Maybe we’re just cockeyed optimists, but we think there is some cause for hope 152 years after the surrender of the Confederate States which had waged a war against their countrymen to preserve slavery.
After all, the US elected and re-elected Barack Obama as president, and even if aggrieved whites form the base of Donald Trump’s political power, Obama’s stature has only increased in the seven months since Trump’s inauguration. Obama’s favorability rating has increased from 58% when he left office in January to 63% in a June Gallup poll. Trump’s approval rating was 38% in a poll released Aug. 19, while 58% disapprove of him.
The next few years will determine whether Trump and the Republican Party will succeed in their efforts to suppress votes of black, Latino and women voters to preserve white male hegemony.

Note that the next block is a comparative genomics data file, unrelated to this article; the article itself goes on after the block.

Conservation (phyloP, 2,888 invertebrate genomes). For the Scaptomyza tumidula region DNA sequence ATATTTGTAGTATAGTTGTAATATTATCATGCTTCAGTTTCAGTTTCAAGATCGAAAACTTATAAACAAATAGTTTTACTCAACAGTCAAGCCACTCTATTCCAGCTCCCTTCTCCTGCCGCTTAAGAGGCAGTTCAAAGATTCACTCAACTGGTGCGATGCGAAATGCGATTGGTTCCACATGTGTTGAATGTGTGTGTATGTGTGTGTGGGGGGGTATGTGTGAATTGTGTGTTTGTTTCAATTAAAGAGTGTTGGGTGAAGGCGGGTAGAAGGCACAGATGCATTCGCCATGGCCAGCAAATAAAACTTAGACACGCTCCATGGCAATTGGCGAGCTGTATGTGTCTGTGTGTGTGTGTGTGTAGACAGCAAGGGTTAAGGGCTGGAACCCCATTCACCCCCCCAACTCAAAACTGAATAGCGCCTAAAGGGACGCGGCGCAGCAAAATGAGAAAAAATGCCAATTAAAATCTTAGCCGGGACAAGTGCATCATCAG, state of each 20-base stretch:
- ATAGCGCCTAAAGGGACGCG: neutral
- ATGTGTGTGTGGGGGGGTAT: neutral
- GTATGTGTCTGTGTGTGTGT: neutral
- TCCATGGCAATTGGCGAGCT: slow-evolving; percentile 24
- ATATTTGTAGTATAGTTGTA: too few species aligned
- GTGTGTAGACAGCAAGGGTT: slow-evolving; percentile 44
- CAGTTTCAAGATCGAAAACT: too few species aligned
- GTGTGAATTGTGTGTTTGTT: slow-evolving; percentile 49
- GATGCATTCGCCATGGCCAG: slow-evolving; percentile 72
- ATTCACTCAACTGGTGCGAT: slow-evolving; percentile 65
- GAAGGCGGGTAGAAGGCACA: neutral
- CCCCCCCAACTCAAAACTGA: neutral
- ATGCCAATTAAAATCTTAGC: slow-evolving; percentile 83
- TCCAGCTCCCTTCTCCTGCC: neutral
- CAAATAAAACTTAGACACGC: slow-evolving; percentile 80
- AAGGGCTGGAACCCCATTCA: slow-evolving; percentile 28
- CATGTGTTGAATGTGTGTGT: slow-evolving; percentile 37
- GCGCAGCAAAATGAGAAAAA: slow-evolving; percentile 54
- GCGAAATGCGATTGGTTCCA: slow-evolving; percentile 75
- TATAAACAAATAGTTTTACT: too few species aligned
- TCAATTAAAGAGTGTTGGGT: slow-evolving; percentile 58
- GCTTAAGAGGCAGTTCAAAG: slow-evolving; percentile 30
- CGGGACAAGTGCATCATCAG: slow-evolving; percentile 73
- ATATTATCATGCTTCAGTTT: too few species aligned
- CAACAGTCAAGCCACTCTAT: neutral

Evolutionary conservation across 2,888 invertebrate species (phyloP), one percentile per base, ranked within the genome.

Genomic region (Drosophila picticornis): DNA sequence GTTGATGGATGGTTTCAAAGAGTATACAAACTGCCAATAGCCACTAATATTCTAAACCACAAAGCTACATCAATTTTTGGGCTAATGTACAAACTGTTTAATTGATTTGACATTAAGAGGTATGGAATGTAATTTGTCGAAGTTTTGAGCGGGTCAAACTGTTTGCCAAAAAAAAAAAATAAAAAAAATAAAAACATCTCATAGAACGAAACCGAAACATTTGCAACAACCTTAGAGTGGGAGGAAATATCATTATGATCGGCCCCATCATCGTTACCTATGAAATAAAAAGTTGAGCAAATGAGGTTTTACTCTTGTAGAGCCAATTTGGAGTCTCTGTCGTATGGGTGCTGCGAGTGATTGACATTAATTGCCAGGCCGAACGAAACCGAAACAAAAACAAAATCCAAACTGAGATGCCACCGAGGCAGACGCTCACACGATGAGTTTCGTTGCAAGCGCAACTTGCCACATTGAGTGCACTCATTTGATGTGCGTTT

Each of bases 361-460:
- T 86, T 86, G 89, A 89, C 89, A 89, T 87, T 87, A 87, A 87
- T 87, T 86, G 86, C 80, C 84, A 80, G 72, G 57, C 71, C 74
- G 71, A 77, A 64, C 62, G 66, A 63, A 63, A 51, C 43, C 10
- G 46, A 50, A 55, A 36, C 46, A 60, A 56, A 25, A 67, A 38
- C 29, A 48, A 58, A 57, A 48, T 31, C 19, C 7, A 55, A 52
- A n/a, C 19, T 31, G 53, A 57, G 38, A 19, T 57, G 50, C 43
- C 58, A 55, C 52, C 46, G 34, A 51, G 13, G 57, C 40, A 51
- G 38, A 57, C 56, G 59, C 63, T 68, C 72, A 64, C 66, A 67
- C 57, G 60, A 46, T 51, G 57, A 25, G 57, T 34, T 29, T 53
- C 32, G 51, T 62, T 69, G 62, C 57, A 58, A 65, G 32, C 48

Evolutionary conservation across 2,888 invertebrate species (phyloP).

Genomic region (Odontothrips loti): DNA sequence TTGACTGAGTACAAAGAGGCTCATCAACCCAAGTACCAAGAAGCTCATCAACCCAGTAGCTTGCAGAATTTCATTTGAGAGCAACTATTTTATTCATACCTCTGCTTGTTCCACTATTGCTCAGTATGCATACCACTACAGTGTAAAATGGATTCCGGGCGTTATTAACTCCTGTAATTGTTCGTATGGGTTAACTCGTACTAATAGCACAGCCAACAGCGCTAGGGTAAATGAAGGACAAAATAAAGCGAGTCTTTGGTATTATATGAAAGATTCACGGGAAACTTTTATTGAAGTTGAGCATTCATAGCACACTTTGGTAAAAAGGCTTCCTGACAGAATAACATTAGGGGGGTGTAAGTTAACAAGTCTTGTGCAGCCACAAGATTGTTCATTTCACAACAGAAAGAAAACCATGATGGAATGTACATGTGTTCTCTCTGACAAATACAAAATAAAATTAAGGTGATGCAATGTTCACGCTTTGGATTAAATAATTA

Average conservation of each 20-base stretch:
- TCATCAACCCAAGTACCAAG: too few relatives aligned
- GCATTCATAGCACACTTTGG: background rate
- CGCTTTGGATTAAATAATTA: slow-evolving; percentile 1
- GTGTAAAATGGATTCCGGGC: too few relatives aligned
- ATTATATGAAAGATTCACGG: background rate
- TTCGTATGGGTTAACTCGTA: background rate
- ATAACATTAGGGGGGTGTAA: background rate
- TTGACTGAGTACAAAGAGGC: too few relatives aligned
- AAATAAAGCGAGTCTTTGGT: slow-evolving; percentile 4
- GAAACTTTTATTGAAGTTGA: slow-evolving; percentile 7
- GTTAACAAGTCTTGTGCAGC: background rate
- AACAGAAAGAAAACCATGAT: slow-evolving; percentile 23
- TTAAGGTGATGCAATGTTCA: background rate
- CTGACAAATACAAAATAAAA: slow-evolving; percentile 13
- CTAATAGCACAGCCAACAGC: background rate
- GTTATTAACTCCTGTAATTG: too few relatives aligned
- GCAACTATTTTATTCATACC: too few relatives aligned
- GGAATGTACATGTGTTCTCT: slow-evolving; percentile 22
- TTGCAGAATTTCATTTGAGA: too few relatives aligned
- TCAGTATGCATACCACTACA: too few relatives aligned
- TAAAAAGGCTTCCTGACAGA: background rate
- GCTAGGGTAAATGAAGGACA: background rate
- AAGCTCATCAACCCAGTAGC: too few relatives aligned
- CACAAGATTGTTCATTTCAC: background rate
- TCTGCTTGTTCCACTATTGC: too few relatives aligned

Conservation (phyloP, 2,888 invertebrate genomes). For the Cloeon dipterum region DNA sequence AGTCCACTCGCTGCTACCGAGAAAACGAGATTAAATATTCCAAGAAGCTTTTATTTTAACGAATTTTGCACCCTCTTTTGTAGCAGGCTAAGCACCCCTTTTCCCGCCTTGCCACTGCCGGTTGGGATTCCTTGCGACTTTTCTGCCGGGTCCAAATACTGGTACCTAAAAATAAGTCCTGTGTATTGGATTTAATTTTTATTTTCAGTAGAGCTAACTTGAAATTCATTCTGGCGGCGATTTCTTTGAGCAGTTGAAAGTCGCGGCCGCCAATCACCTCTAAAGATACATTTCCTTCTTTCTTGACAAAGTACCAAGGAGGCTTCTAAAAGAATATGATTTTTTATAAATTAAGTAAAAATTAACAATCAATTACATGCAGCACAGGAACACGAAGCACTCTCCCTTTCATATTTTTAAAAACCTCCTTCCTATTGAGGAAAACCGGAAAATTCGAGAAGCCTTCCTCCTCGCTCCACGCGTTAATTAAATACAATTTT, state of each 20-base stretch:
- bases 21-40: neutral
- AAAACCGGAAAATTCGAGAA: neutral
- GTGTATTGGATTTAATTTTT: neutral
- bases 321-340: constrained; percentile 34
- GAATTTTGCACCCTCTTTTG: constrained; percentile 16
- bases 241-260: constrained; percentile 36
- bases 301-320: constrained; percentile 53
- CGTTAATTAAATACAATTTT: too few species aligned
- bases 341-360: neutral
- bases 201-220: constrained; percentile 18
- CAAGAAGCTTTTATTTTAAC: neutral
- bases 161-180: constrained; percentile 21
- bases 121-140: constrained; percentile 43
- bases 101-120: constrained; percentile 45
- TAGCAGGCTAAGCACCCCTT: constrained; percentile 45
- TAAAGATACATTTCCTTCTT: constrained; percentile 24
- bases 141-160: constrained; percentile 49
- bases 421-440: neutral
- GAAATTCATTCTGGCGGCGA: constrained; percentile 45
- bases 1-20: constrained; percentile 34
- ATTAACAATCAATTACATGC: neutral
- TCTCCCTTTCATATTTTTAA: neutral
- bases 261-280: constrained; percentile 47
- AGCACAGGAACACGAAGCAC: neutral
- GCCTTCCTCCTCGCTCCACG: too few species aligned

The Republican Party wasn’t helped on Aug. 12 when the “Alt-Right” showed up in Charlottesville with the Ku Klux Klan and Neo-Nazis as prominent allies and ready for a public battle.
Dozens of white nationalists, taking advantage of a state law allowing the open carrying of weapons, marched to the Charlottesville rally dressed in camo with tactical vests and military-style semi-automatic rifles. Some of the counter-protesters also were armed, which may have contributed to the local police’s decision to stand on the sidelines as protesters attacked one another with clubs, poles, smoke bombs and pepper spray. Luckily, nobody was shot. But the presence of guns pretty much limited the prospects that there would be much free speech going on at Emancipation Park.